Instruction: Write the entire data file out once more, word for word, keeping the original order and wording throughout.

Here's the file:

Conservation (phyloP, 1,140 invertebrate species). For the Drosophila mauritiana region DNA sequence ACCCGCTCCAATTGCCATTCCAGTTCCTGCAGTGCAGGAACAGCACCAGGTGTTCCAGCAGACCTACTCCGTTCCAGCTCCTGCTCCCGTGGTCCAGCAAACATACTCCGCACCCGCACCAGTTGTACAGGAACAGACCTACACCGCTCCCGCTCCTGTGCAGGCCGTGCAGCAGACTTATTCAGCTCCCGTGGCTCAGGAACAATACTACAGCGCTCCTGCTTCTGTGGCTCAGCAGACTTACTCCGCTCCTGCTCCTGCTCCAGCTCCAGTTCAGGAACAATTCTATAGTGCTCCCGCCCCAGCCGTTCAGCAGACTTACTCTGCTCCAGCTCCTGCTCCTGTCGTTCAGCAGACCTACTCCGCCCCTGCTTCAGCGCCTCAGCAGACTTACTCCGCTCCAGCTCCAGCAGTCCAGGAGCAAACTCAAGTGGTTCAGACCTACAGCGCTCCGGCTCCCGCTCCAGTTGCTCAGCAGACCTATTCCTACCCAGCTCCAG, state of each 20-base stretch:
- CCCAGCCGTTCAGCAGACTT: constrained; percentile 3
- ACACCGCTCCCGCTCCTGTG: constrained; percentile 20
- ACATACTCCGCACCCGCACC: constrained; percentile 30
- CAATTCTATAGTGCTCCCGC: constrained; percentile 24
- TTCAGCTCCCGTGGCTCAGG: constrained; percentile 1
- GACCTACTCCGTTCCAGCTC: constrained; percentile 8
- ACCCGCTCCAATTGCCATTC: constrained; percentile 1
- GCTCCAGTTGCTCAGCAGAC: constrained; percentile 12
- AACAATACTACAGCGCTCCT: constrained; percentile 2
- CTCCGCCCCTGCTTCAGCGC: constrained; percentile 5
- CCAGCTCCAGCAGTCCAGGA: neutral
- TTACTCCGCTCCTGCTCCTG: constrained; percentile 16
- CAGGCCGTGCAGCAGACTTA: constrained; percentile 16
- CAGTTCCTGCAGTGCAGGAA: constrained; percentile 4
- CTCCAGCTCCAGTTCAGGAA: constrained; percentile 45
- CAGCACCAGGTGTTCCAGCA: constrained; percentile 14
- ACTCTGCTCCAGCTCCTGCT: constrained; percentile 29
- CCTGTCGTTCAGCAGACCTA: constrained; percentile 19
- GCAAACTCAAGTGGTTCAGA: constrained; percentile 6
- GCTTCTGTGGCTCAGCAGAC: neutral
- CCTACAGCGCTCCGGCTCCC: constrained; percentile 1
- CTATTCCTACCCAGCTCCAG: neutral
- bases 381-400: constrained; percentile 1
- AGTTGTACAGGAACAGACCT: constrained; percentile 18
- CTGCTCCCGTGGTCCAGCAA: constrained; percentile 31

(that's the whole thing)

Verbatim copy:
Conservation (phyloP, 1,140 invertebrate species). For the Drosophila mauritiana region DNA sequence ACCCGCTCCAATTGCCATTCCAGTTCCTGCAGTGCAGGAACAGCACCAGGTGTTCCAGCAGACCTACTCCGTTCCAGCTCCTGCTCCCGTGGTCCAGCAAACATACTCCGCACCCGCACCAGTTGTACAGGAACAGACCTACACCGCTCCCGCTCCTGTGCAGGCCGTGCAGCAGACTTATTCAGCTCCCGTGGCTCAGGAACAATACTACAGCGCTCCTGCTTCTGTGGCTCAGCAGACTTACTCCGCTCCTGCTCCTGCTCCAGCTCCAGTTCAGGAACAATTCTATAGTGCTCCCGCCCCAGCCGTTCAGCAGACTTACTCTGCTCCAGCTCCTGCTCCTGTCGTTCAGCAGACCTACTCCGCCCCTGCTTCAGCGCCTCAGCAGACTTACTCCGCTCCAGCTCCAGCAGTCCAGGAGCAAACTCAAGTGGTTCAGACCTACAGCGCTCCGGCTCCCGCTCCAGTTGCTCAGCAGACCTATTCCTACCCAGCTCCAG, state of each 20-base stretch:
- CCCAGCCGTTCAGCAGACTT: constrained; percentile 3
- ACACCGCTCCCGCTCCTGTG: constrained; percentile 20
- ACATACTCCGCACCCGCACC: constrained; percentile 30
- CAATTCTATAGTGCTCCCGC: constrained; percentile 24
- TTCAGCTCCCGTGGCTCAGG: constrained; percentile 1
- GACCTACTCCGTTCCAGCTC: constrained; percentile 8
- ACCCGCTCCAATTGCCATTC: constrained; percentile 1
- GCTCCAGTTGCTCAGCAGAC: constrained; percentile 12
- AACAATACTACAGCGCTCCT: constrained; percentile 2
- CTCCGCCCCTGCTTCAGCGC: constrained; percentile 5
- CCAGCTCCAGCAGTCCAGGA: neutral
- TTACTCCGCTCCTGCTCCTG: constrained; percentile 16
- CAGGCCGTGCAGCAGACTTA: constrained; percentile 16
- CAGTTCCTGCAGTGCAGGAA: constrained; percentile 4
- CTCCAGCTCCAGTTCAGGAA: constrained; percentile 45
- CAGCACCAGGTGTTCCAGCA: constrained; percentile 14
- ACTCTGCTCCAGCTCCTGCT: constrained; percentile 29
- CCTGTCGTTCAGCAGACCTA: constrained; percentile 19
- GCAAACTCAAGTGGTTCAGA: constrained; percentile 6
- GCTTCTGTGGCTCAGCAGAC: neutral
- CCTACAGCGCTCCGGCTCCC: constrained; percentile 1
- CTATTCCTACCCAGCTCCAG: neutral
- bases 381-400: constrained; percentile 1
- AGTTGTACAGGAACAGACCT: constrained; percentile 18
- CTGCTCCCGTGGTCCAGCAA: constrained; percentile 31